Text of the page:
In case you didn’t read my review of 2014, Guardians of the Galaxy was my favourite film for loads of reasons. I liked the characters. The story was fast-paced. It used retro-tastic songs to soundtrack action sequences. There were jokes.
But there is something that has niggled me slightly about it, and that’s the villain of the piece, Ronan the Accuser.
We first meet Ronan undertaking an arcane rite that is sacred to his people. He expands on this when he exposits in front of a captive, who he then kills. He is quickly described as a fanatic who won’t listen to the (presumably democratically elected) leaders of his race, the Kree, and has embarked on a personal mission to wipe out those who do not follow the ancient ways and traditions he has committed himself to.
He is basically a murderer with ambitions of genocide, setting out on a jihad.
Pertinent to that is the way he wear a head-dress that looks like the type traditionally worn in the Middle East.
I'm beginning to suspect that Ronan is a cipher for Islamist jihadis. Fanatics are the new villains in Hollywood – people motivated not by base human emotions like greed or vengeance, or compelled by their political creed to commit atrocities, but people who interpret their religion or tradition as mandating their terrible deeds.
Note that Ronan is not seen as typical member of the Kree. He is not under the control of the Kree government, which is both unable and unwilling to oppose him. This fits the narrative of our time where the Islamists are not ‘true Muslims’, but have struck out on their own terror-strewn path.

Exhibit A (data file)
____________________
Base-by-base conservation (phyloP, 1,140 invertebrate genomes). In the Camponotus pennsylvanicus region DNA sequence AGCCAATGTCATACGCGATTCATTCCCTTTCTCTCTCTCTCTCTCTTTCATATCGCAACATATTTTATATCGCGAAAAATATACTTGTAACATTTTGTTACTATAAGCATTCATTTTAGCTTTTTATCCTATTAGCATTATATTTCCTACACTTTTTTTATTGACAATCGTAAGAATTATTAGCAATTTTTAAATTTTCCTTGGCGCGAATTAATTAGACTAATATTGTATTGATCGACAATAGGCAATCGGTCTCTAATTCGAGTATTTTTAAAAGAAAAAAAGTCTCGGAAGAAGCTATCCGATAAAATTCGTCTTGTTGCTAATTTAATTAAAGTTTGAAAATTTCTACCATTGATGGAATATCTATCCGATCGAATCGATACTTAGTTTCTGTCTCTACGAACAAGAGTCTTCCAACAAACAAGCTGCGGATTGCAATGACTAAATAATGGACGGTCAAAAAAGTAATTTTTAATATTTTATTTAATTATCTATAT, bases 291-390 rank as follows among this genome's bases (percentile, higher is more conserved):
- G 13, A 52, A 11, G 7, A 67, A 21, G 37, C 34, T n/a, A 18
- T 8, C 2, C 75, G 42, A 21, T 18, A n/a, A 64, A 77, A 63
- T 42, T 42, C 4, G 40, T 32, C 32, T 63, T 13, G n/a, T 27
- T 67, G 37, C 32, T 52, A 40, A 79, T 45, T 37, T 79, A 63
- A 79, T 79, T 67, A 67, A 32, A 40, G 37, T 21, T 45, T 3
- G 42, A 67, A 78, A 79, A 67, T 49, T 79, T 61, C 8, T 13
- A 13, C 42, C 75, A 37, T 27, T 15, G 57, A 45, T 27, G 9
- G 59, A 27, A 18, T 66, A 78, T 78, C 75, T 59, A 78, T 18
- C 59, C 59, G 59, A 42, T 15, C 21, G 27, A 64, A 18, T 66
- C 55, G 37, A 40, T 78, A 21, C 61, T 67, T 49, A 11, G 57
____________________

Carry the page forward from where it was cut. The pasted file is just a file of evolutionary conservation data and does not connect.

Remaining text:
The problem with the ‘true Muslim’ distinction is that Islamic State, Al Qaida, Boko Haram, or any of the other groups that murder in the name of Allah say they are the true Muslims. Whether the people who lead those groups really believe that is hard to say, but it’s what they claim to believe. Similarly, Ronan believes he is the true bearer of the genuine Kree traditions.
Ronan’s religiously-inspired ruthlessness leads him to issue an order to execute every inhabitant of a prison that he invades with his followers. His aim is to wipe out all the life on Xandar, the home planet of the galactic police force, the Nova Corps. The Xandarians are heretics and blasphemers and must be wiped out.
While Guardians of the Galaxy was written and filmed a while before it was released in the Summer, it does seem prescient in the way it parallels the rise of Islamic State, which is basically a rogue warlord engaging in genocide against different ethnic and religious groups. Both IS and Ronan have a scorched earth policy when it comes to destroying the infidel.
Consciously or not, Hollywood and comic books do tend to reflect and give voice to the wider concerns of our culture. At the moment, Western democracy feels threatened and powerless in the face of Islamist terrorism. Star-Lord speaks for us when he says he isn’t going to stand by and let innocent people perish. It’s a just shame that in real life we can’t distract the Islamists with a dance-off while our genetically modified raccoon buddy removes their source of power.
Final point: Today ten journalists and cartoonists in Paris were murdered in their office by masked gunmen, who are thought to be Islamists. There is a risk to standing up to these violent hate-mongers. Good people die at the hands of fanatics – more so in real life than in films. But we can’t stand idly by. We are already involved.